ISSA Proceedings 2010 – Russian National Identity As Argument Construction An Assessment Of Political Transformations In Post-Soviet Russia
Daniel Yergin and Thane Gustafson suggested in their 1994 report for Cambridge Energy Research Associates that this year, 2010, is a significant moment for assessing political transformations in post-Soviet Russia. They chose the year 2010 because, in their words, it “will have been exactly twenty-five years since Gorbachev came to power, starting the process that led to the new Russian revolution. By then, multiple transitions will be very far along and many of the uncertainties will be resolved. And, of critical importance, by then a wholly new, post-Communist generation will be active in Russian life” (Yergin and Gustafson 1995, p. 108). In this paper[i], we accept Yergin and Gustafson’s invitation to use 2010 as a vantage point for reflection upon the post-Soviet political transformations in Russia and the subsequent Russian search for a new political and social identity. Consistent with their approach, we take a macro-view in our assessment of both political and identity transformations, focusing not on individual texts but rather broad trends substantiated through analysis of selected discourse examples drawn from leaders, the media, and other analysts.
1. Political Transformations in Post-Soviet Russia
In 1994, Young, Launer, and Fetissenko argued that the Chernobyl nuclear accident opened argumentative space that ultimately led to the downfall of the USSR. In 1993, Williams, Young, and Elliott argued that Russia needed to develop a “culture of communication” in order to effect democratic reform. That culture of communication never developed, and lies stillborn inside the Kremlin walls. The argumentative space that appeared so promising in the early 90s has nearly closed as dissent is suppressed and media outlets are closed or taken over by government agencies. One might ask, “What happened?”
Given Russia’s history during the last two decades it should come as no surprise “that Russia is still struggling to conceptualize its identity” (Mijnssen 2010, p. 7). In this examination of the argument construction of the evolving Russian national identity, we will first explicate two orders of identification active in its re-constitution, one generated through definitional and associative arguments concerning the term “democracy” and the other generated through what Kenneth Burke calls a shared motivational structure, which he identifies as the scene/act ratio. Each order of identification creates a potential corresponding domain of “consubstantiality” wherein individual identities become shared identities, albeit always only partially shared and inevitably subject to divisions; it is where “I” becomes “we,” “me” becomes “us,” and collective action of a group or of a people becomes enabled (See Williams 1996).
Thus, through identification with “democracy,” Russians might come to self-identify as “democrats,” to collectively unify as “democrats,” to become “a democratic people.” In a similar, if less evident, manner, Russians might incorporate a scene/act motivational structure, a worldview that sees individual actions as fairly inevitable reflections of scenic forces, such as the voice of authority. This internalized motivational structure, itself a function of the process of identification with argument constructions that contain the structure, creates a worldview that can be recognized sympathetically in others, in turn creating a sympathetic alignment of our worldviews even as other orders of identification may differ. Thus, a “democrat” might view the free market as determining both economic and social progress, and a relatively orthodox “communist” might adhere to the Marxist principle that the worker/owner dialectic drives history toward class conflict, but they might find identification in the motivational structure – the way of viewing the world – wherein forces from “on high,” be they economic or authoritarian, control their fates. There is a basis for consubstantiality in this order of identification as well, a collective identity in Russian passivity.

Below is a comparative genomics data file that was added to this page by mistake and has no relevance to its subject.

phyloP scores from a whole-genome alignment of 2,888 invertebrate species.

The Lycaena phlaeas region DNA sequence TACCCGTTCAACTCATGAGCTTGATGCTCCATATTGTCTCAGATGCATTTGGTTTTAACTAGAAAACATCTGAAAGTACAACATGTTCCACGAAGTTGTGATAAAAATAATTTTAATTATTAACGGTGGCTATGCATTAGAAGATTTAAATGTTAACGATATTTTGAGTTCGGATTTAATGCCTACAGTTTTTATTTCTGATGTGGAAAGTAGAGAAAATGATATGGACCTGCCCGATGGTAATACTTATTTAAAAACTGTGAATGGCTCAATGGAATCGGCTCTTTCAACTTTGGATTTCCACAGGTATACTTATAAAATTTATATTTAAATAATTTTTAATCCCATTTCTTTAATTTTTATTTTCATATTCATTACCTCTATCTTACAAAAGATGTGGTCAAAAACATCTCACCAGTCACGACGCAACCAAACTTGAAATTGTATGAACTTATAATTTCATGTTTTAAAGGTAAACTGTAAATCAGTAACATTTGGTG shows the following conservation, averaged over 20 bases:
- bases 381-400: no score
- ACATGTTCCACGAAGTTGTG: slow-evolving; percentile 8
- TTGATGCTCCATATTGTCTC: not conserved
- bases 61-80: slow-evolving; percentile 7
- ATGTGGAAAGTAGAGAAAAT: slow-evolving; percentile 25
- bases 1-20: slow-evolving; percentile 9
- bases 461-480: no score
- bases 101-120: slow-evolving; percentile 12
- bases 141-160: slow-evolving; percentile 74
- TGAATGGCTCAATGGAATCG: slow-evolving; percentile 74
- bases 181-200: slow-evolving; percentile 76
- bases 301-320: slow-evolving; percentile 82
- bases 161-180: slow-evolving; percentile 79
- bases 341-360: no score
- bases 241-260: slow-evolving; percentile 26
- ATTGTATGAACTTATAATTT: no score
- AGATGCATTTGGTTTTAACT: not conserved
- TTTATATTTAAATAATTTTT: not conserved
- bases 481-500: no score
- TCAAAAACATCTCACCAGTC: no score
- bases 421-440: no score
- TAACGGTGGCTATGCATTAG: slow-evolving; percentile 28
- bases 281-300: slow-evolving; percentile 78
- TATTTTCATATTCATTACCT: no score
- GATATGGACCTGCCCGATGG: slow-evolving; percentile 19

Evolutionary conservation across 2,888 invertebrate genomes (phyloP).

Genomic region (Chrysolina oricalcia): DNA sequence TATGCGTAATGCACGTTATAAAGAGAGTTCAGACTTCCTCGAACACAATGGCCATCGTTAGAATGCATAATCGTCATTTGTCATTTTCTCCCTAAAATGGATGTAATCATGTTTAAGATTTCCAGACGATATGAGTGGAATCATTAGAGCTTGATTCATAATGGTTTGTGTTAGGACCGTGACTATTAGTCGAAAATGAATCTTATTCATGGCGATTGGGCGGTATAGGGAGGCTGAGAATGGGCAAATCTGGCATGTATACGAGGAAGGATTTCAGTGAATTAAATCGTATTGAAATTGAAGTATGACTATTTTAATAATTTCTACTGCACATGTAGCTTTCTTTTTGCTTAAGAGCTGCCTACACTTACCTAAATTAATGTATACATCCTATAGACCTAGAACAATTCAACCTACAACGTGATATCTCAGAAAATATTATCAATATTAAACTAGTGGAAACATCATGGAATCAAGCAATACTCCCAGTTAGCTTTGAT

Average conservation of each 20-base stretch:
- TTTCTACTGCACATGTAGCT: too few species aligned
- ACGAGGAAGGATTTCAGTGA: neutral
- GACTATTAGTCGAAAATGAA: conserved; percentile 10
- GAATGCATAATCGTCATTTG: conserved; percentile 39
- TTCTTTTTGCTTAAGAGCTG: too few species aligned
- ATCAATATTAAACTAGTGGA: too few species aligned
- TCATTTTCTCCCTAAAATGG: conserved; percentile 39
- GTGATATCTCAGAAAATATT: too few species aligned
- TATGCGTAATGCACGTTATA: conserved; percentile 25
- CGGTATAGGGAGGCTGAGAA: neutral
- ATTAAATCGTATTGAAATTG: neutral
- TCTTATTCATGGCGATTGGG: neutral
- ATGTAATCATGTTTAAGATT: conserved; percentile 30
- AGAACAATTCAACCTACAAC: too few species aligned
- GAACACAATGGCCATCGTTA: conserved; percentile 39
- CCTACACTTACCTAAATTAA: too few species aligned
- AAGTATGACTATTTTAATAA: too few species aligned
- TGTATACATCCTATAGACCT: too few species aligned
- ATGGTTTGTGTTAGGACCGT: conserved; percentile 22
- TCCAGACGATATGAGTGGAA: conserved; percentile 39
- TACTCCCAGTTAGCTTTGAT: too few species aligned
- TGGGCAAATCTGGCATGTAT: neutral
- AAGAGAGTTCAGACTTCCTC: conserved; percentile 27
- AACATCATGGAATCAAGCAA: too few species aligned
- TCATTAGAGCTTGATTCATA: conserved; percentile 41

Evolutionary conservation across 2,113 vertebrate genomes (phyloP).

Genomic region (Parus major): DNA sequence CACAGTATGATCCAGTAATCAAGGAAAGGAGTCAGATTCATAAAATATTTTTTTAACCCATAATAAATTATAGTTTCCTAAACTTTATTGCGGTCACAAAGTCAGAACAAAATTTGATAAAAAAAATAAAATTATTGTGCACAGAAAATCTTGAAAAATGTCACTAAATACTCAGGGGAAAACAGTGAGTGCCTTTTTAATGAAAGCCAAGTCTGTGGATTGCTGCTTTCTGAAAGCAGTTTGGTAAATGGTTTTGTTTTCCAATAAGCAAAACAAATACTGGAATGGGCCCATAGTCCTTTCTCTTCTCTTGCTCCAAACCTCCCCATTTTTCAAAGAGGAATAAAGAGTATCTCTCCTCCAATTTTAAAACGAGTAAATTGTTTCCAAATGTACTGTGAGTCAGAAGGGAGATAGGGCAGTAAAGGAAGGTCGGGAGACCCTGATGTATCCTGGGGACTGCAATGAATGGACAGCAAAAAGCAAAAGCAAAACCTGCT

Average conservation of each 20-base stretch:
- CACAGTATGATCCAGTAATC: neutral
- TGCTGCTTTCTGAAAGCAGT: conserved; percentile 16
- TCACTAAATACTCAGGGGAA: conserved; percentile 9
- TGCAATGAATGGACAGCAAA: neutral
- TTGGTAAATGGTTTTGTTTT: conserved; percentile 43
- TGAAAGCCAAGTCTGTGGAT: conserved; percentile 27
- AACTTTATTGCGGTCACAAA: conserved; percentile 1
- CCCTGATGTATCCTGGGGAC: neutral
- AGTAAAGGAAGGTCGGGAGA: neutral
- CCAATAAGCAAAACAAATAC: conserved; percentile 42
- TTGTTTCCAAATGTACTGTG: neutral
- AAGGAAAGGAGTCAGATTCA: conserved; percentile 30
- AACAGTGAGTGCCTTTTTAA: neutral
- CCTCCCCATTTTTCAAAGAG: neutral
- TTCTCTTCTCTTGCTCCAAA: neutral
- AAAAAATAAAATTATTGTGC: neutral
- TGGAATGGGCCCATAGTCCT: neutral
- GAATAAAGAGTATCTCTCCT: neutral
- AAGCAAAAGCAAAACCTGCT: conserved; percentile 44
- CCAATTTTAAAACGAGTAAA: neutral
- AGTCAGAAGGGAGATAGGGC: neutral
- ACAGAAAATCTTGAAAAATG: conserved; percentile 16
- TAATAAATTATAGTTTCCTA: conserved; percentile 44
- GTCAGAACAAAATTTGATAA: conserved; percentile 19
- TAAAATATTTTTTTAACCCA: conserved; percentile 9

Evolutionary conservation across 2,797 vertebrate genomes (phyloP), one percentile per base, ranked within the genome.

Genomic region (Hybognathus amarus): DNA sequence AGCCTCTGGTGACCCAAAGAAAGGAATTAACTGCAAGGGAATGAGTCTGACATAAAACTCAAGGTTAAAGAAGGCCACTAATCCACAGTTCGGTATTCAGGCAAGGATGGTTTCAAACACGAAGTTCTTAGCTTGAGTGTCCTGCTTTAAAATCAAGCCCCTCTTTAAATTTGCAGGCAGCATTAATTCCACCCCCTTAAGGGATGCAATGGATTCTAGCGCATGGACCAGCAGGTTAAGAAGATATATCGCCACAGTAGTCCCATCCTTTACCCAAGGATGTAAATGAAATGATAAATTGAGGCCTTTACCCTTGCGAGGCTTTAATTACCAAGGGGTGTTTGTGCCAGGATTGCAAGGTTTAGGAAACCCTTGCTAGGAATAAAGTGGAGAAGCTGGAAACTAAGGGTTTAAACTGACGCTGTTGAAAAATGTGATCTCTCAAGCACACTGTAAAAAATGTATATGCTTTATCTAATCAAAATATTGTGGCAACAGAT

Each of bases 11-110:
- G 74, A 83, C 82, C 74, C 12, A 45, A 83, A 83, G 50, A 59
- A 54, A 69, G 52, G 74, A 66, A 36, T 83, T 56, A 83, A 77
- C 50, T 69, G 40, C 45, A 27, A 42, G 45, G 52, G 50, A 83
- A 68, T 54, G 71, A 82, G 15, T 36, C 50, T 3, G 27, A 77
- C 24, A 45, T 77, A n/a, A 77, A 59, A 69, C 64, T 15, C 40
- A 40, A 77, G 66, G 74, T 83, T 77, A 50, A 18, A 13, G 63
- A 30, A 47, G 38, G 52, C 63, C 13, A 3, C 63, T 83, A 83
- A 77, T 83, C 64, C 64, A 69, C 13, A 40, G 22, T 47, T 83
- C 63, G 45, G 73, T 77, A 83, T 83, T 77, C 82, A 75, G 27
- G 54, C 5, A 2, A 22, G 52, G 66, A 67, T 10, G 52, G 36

The construction of national identity that emerges from our analysis of contemporary Russian public arguments suggests an amalgamated identity that incorporates both the new features and historical features, especially those historical elements of identity amenable with national pride in being Russian and with the motivational structure of Russian passivity. More specifically, we argue that a key ingredient in this motivational structure is the equating of the leader (or more broadly “authority”) with the controlling scenic element (rather than, say, the state itself), resulting in a habitual deference to “authority” in belief and behavior. This motivational structure itself is an important component of the amalgamated new Russian identity. An important cultural, rather than explicitly political, influence on the continuity and durability of this motivational structure in Russian identity is the long-engrained “high context” intricacy of Russian culture itself.
We conclude by suggesting that this is being institutionalized in political and governmental practice in contemporary Russia.
In 1991, the year in which the Union of Soviet Socialist Republics was disbanded by the presidents of Russia, Ukraine, and Belarus, Boris Yeltsin instituted a set of new national symbols for the Russian Federation in an attempt to expunge the Soviet past and to usher in the new political reality. Yeltsin replaced the Soviet flag, which featured the hammer and sickle, with the old Tsarist tricolor; the Tsarist double-headed eagle was resurrected as the state symbol; and the Soviet national anthem with music by Alexandrov was exchanged for Glinka’s “Patriotic Song,” a melody without lyrics that was composed during the first half of the 19th century. Faced with opposition from a recalcitrant, Communist Party dominated parliament, Yeltsin decided to adopt these symbols by presidential decree. What is significant in the context of our argument here is the fact that Yeltsin did not create anything new – he just resurrected symbols from the pre-Soviet (Tsarist) era.
A decade later, in the year 2000 – Vladimir Putin’s first year in office as President – this set of symbols was changed again. While retaining the Tsarist flag and the two-headed eagle, Putin resurrected the Red Army flag and the Soviet anthem (albeit with new words). Faced with opposition from a recalcitrant parliament dominated by a reformist coalition of political parties, Putin also adopted his symbols by presidential decree.